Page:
The Cinovec project is the main focus at present. Owned by fellow ASX company European Metals Holdings Limited (EMH), Cinovec is a potentially huge lithium mica (and tin) deposit in the Czech Republic, located 100 kilometres northwest of Prague, and close to the country’s border with Germany. Cinovec is a significant lithium deposit, with an inferred resource of 514.8 million tonnes of ore containing 0.43 per cent lithium superoxide, giving 5.5 million tonnes LCE, with an additional exploration target of 350 million–450 million tonnes at 0.39–0.47 per cent LiO2.
A scoping study has been done and the project is advancing to feasibility study stage. Crucially, a plant test at Cinovec in April produced very high-purity (99.5 per cent). Leaching the float concentrates achieved extractions of up to 97 per cent, and the process again demonstrated a very low energy footprint.
It is also capable of generating significant by-product credits: potassium was also recovered at Cinovec as potassium sulphate, a valuable by-product with direct application as fertiliser. The Cinovec test backed up the first plant test, conducted in Australia in November 2014 with mica ore from Lepidolite Hill at the Coolgardie project in Western Australia, which delivered 99.6 per cent battery-grade lithium carbonate purity, also with potassium sulphate as a by-product, a lithium yield of 81 per cent and a Li2O grade of 3.34 per cent.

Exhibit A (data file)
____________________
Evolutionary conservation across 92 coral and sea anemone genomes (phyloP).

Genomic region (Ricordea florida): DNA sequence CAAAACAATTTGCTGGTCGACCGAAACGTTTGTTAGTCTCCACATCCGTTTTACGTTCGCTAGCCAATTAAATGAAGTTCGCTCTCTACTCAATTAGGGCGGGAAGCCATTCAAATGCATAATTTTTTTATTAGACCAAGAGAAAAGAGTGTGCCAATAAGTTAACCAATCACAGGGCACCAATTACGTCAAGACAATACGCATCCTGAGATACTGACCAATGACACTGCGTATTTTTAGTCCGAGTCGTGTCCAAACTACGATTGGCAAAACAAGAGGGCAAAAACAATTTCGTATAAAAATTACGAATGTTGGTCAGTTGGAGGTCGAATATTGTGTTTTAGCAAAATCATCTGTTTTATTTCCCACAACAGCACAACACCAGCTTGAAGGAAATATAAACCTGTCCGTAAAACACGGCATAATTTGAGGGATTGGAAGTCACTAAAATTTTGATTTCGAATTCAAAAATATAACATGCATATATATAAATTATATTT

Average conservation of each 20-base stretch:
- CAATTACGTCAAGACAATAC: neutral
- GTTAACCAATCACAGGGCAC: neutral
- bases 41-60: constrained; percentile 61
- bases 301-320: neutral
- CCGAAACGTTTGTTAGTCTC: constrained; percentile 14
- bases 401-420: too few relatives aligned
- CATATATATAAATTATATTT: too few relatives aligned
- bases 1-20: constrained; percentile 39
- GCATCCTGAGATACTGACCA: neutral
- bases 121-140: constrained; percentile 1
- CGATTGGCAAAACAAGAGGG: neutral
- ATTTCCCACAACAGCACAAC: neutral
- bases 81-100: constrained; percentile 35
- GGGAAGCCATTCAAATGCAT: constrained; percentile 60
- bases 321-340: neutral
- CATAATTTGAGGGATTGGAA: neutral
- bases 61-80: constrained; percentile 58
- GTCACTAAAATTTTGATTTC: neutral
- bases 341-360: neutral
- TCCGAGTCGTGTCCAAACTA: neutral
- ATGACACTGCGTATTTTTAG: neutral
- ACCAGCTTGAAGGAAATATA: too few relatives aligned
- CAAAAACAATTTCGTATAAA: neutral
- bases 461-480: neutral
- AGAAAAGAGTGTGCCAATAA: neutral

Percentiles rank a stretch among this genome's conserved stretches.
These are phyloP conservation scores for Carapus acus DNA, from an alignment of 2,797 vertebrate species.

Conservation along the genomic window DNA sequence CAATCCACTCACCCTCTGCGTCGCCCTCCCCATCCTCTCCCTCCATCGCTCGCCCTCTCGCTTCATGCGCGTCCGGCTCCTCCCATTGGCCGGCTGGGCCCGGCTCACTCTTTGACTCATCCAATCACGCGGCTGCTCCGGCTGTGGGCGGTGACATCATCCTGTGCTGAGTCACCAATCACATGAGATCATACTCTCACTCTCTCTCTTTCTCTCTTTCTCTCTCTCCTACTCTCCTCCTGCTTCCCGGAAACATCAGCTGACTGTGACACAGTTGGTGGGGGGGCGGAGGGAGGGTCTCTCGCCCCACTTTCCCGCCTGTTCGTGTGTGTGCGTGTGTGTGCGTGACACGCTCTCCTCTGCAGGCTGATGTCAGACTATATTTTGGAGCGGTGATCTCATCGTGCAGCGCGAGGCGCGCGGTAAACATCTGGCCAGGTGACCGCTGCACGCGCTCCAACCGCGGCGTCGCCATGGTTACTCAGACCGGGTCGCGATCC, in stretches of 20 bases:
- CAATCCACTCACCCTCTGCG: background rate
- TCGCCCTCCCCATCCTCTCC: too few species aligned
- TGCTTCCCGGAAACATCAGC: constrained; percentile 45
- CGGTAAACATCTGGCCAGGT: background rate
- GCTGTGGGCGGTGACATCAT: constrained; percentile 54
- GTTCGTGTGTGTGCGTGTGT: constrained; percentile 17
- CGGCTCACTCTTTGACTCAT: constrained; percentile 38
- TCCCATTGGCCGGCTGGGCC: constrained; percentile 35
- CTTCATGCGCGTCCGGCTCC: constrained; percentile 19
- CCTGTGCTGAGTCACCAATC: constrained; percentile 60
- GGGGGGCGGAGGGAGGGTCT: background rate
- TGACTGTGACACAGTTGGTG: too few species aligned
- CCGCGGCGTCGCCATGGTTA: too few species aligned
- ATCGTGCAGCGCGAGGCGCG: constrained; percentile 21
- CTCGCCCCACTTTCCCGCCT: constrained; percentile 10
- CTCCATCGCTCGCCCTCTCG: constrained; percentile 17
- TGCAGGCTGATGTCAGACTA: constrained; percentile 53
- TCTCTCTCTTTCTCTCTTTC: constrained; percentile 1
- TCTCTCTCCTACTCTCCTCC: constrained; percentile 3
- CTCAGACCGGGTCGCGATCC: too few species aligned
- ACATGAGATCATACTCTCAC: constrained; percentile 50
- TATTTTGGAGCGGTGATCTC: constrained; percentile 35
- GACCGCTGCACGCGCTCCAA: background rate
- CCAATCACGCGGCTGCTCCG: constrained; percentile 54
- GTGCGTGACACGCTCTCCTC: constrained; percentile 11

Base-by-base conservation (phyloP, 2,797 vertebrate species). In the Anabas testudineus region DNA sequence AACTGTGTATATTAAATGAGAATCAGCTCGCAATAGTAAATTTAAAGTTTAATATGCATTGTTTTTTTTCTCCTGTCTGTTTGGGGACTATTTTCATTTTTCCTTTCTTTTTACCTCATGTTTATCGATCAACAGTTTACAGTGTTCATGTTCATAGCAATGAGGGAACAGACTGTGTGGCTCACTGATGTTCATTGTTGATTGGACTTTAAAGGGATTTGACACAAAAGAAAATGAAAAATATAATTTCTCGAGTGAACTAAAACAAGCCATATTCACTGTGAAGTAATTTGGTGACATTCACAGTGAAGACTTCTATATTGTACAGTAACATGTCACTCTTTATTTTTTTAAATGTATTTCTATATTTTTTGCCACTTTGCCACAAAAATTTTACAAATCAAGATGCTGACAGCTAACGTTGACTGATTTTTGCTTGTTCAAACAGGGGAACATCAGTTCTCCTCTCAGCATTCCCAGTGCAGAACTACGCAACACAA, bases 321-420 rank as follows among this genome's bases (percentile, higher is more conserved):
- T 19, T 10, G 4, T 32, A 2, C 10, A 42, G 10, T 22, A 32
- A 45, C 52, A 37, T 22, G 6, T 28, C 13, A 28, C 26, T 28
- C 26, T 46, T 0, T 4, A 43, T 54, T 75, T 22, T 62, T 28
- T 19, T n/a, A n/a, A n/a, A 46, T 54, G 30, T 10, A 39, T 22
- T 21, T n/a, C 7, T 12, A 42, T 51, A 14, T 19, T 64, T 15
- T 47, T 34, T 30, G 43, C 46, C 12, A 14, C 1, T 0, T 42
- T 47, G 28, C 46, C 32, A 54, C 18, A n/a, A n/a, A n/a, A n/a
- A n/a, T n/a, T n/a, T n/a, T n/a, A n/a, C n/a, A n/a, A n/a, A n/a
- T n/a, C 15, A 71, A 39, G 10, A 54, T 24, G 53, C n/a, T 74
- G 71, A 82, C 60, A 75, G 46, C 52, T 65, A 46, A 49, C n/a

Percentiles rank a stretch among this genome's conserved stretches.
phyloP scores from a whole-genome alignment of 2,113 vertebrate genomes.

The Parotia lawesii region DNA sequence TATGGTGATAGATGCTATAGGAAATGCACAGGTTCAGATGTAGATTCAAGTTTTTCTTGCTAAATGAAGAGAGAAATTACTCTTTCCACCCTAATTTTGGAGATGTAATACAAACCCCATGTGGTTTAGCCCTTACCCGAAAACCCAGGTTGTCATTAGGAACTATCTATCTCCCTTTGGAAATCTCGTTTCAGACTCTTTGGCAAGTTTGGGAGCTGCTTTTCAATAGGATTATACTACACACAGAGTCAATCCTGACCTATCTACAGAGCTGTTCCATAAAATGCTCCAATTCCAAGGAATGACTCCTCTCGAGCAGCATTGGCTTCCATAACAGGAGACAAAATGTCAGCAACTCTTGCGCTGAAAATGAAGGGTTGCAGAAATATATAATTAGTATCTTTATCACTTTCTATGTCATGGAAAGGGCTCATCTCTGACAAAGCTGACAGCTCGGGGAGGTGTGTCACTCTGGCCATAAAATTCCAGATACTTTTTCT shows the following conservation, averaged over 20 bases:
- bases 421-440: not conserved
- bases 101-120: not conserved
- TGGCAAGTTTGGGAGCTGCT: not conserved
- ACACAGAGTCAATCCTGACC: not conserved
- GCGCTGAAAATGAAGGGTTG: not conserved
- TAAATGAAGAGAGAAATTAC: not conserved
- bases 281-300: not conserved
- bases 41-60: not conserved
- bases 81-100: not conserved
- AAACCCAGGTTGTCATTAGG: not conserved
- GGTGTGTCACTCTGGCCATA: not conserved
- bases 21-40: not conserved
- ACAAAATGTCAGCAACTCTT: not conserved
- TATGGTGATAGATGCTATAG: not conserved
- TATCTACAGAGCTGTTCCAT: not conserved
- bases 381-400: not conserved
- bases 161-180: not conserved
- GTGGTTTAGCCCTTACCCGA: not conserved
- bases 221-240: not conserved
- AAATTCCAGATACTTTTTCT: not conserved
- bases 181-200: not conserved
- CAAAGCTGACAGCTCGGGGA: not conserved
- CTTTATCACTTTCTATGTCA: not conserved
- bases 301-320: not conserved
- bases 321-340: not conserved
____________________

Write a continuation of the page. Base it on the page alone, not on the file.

At present 32 per cent of lithium goes to the glass and ceramics market, with 22 per cent going to batteries, and the remainder spread over lubricants, chemicals, pharmaceuticals, metallurgical powders, aluminium production and minor uses. Chile and Australia dominate production, with 38.2 per cent and 36.8 per cent respectively. However, Lithium Australia says the demand for electric vehicles is projected to rise from 200,000 a year at present to 40 million by 2050 – meaning the current use ‘pie chart’ of lithium is going to be radically changed.
It is not only electric cars, home batteries, and power storage for the renewable energy sector that the company is banking on. It also says infrastructure sharing by consumers and utilities, the implementation of ‘smart grids’ to allow individual control of power, and growth in use in communication and consumer electronics are also very positive drivers for lithium.
The Cinovec project is ideally located to tap the European market. For its part, the Alix deal sees LIT getting closer – geographically, at least – to the US$5 billion Tesla “Gigafactory 1,” a lithium-ion battery factory being built primarily for Tesla Motors in Nevada, USA. When fully operational, the Gigafactory will make as many lithium-ion batteries a year as were made in the entire world in 2014 – and will be one of the largest buildings on the planet.
Lithium Australia sees itself as a “disruptor,” developing lithium extraction technologies that change the game in lithium supply. It now has access to lithium deposits on three continents, and will have ample opportunity to test whether its hydro-metallurgical approach can do the job at the low operating costs it projects. The company says it wants to “dominate” global lithium inventories: it is certainly building up an impressive swag of its own inventory, and it is in the happy situation of having a process that appears to work on mica ores. Many hard-rock lithium producers have this stuff sitting around as waste – and they have no idea what to do with it.
Known until August 2015 as Cobre Montana, Lithium Australia is capitalised at $13 million, but appears to be a stock going places, having risen from 4.4 cents a year ago to 10 cents. Lithium demand is on the rise, and the company named after it is following.